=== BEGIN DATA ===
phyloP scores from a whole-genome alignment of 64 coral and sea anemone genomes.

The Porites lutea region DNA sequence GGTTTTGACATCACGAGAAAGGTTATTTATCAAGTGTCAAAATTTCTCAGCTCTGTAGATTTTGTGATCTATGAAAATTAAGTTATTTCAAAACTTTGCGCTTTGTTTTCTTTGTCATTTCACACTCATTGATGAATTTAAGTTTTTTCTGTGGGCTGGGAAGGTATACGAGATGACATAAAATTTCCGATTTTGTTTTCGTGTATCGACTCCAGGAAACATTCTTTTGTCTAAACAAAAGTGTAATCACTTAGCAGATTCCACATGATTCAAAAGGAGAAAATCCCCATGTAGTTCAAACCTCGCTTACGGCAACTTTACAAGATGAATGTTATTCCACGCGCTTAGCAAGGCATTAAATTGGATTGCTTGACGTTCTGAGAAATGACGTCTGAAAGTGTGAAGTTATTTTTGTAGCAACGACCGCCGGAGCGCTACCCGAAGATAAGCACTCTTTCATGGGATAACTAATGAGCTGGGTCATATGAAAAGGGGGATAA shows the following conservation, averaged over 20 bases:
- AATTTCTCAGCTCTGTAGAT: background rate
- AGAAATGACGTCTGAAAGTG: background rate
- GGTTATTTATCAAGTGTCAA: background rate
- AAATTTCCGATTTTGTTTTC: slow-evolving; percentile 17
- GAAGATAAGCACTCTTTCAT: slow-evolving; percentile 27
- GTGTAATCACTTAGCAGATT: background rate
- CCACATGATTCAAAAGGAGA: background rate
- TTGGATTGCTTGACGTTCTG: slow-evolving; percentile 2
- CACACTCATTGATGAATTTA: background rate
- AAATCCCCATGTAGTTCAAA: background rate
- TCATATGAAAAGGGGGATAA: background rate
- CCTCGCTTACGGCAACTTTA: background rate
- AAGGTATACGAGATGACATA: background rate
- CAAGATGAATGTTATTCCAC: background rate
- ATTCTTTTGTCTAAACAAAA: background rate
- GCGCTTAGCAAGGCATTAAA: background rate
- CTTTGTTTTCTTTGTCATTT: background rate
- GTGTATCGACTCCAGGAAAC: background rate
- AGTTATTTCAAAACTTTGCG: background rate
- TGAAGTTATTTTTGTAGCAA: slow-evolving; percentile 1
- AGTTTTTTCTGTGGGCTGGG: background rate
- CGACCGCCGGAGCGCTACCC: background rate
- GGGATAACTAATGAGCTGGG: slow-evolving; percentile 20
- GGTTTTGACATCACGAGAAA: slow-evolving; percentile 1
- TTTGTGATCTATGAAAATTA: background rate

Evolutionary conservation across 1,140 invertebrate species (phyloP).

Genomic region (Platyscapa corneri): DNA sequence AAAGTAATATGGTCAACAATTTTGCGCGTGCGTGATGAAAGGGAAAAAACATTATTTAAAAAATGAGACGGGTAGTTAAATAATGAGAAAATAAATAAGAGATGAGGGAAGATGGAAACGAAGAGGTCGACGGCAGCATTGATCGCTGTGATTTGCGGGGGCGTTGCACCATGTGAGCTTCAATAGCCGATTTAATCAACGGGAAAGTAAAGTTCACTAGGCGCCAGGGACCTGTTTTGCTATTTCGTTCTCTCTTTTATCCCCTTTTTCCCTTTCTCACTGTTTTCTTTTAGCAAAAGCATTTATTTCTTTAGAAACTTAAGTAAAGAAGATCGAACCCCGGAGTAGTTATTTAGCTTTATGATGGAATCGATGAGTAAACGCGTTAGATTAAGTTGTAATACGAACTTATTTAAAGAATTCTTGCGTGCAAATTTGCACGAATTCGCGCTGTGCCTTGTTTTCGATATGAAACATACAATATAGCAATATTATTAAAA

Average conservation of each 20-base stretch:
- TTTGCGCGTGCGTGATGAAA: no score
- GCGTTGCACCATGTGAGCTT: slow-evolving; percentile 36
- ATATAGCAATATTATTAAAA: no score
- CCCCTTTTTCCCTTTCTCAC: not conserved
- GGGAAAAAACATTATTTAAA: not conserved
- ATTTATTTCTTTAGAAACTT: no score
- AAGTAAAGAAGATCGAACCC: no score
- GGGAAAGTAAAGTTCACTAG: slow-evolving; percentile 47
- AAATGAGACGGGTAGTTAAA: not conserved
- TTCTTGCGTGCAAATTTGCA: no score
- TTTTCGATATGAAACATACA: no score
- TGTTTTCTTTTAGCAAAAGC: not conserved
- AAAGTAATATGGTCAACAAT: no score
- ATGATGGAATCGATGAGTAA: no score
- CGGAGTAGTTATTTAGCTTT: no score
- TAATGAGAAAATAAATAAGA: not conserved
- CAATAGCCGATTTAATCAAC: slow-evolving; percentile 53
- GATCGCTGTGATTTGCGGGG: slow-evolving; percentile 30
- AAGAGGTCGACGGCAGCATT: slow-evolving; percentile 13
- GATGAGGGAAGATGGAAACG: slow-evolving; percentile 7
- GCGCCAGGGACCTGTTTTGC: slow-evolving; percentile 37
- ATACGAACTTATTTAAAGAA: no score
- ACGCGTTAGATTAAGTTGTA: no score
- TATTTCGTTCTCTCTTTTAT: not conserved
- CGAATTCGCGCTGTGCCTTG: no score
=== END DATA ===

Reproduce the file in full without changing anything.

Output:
phyloP scores from a whole-genome alignment of 64 coral and sea anemone genomes.

The Porites lutea region DNA sequence GGTTTTGACATCACGAGAAAGGTTATTTATCAAGTGTCAAAATTTCTCAGCTCTGTAGATTTTGTGATCTATGAAAATTAAGTTATTTCAAAACTTTGCGCTTTGTTTTCTTTGTCATTTCACACTCATTGATGAATTTAAGTTTTTTCTGTGGGCTGGGAAGGTATACGAGATGACATAAAATTTCCGATTTTGTTTTCGTGTATCGACTCCAGGAAACATTCTTTTGTCTAAACAAAAGTGTAATCACTTAGCAGATTCCACATGATTCAAAAGGAGAAAATCCCCATGTAGTTCAAACCTCGCTTACGGCAACTTTACAAGATGAATGTTATTCCACGCGCTTAGCAAGGCATTAAATTGGATTGCTTGACGTTCTGAGAAATGACGTCTGAAAGTGTGAAGTTATTTTTGTAGCAACGACCGCCGGAGCGCTACCCGAAGATAAGCACTCTTTCATGGGATAACTAATGAGCTGGGTCATATGAAAAGGGGGATAA shows the following conservation, averaged over 20 bases:
- AATTTCTCAGCTCTGTAGAT: background rate
- AGAAATGACGTCTGAAAGTG: background rate
- GGTTATTTATCAAGTGTCAA: background rate
- AAATTTCCGATTTTGTTTTC: slow-evolving; percentile 17
- GAAGATAAGCACTCTTTCAT: slow-evolving; percentile 27
- GTGTAATCACTTAGCAGATT: background rate
- CCACATGATTCAAAAGGAGA: background rate
- TTGGATTGCTTGACGTTCTG: slow-evolving; percentile 2
- CACACTCATTGATGAATTTA: background rate
- AAATCCCCATGTAGTTCAAA: background rate
- TCATATGAAAAGGGGGATAA: background rate
- CCTCGCTTACGGCAACTTTA: background rate
- AAGGTATACGAGATGACATA: background rate
- CAAGATGAATGTTATTCCAC: background rate
- ATTCTTTTGTCTAAACAAAA: background rate
- GCGCTTAGCAAGGCATTAAA: background rate
- CTTTGTTTTCTTTGTCATTT: background rate
- GTGTATCGACTCCAGGAAAC: background rate
- AGTTATTTCAAAACTTTGCG: background rate
- TGAAGTTATTTTTGTAGCAA: slow-evolving; percentile 1
- AGTTTTTTCTGTGGGCTGGG: background rate
- CGACCGCCGGAGCGCTACCC: background rate
- GGGATAACTAATGAGCTGGG: slow-evolving; percentile 20
- GGTTTTGACATCACGAGAAA: slow-evolving; percentile 1
- TTTGTGATCTATGAAAATTA: background rate

Evolutionary conservation across 1,140 invertebrate species (phyloP).

Genomic region (Platyscapa corneri): DNA sequence AAAGTAATATGGTCAACAATTTTGCGCGTGCGTGATGAAAGGGAAAAAACATTATTTAAAAAATGAGACGGGTAGTTAAATAATGAGAAAATAAATAAGAGATGAGGGAAGATGGAAACGAAGAGGTCGACGGCAGCATTGATCGCTGTGATTTGCGGGGGCGTTGCACCATGTGAGCTTCAATAGCCGATTTAATCAACGGGAAAGTAAAGTTCACTAGGCGCCAGGGACCTGTTTTGCTATTTCGTTCTCTCTTTTATCCCCTTTTTCCCTTTCTCACTGTTTTCTTTTAGCAAAAGCATTTATTTCTTTAGAAACTTAAGTAAAGAAGATCGAACCCCGGAGTAGTTATTTAGCTTTATGATGGAATCGATGAGTAAACGCGTTAGATTAAGTTGTAATACGAACTTATTTAAAGAATTCTTGCGTGCAAATTTGCACGAATTCGCGCTGTGCCTTGTTTTCGATATGAAACATACAATATAGCAATATTATTAAAA

Average conservation of each 20-base stretch:
- TTTGCGCGTGCGTGATGAAA: no score
- GCGTTGCACCATGTGAGCTT: slow-evolving; percentile 36
- ATATAGCAATATTATTAAAA: no score
- CCCCTTTTTCCCTTTCTCAC: not conserved
- GGGAAAAAACATTATTTAAA: not conserved
- ATTTATTTCTTTAGAAACTT: no score
- AAGTAAAGAAGATCGAACCC: no score
- GGGAAAGTAAAGTTCACTAG: slow-evolving; percentile 47
- AAATGAGACGGGTAGTTAAA: not conserved
- TTCTTGCGTGCAAATTTGCA: no score
- TTTTCGATATGAAACATACA: no score
- TGTTTTCTTTTAGCAAAAGC: not conserved
- AAAGTAATATGGTCAACAAT: no score
- ATGATGGAATCGATGAGTAA: no score
- CGGAGTAGTTATTTAGCTTT: no score
- TAATGAGAAAATAAATAAGA: not conserved
- CAATAGCCGATTTAATCAAC: slow-evolving; percentile 53
- GATCGCTGTGATTTGCGGGG: slow-evolving; percentile 30
- AAGAGGTCGACGGCAGCATT: slow-evolving; percentile 13
- GATGAGGGAAGATGGAAACG: slow-evolving; percentile 7
- GCGCCAGGGACCTGTTTTGC: slow-evolving; percentile 37
- ATACGAACTTATTTAAAGAA: no score
- ACGCGTTAGATTAAGTTGTA: no score
- TATTTCGTTCTCTCTTTTAT: not conserved
- CGAATTCGCGCTGTGCCTTG: no score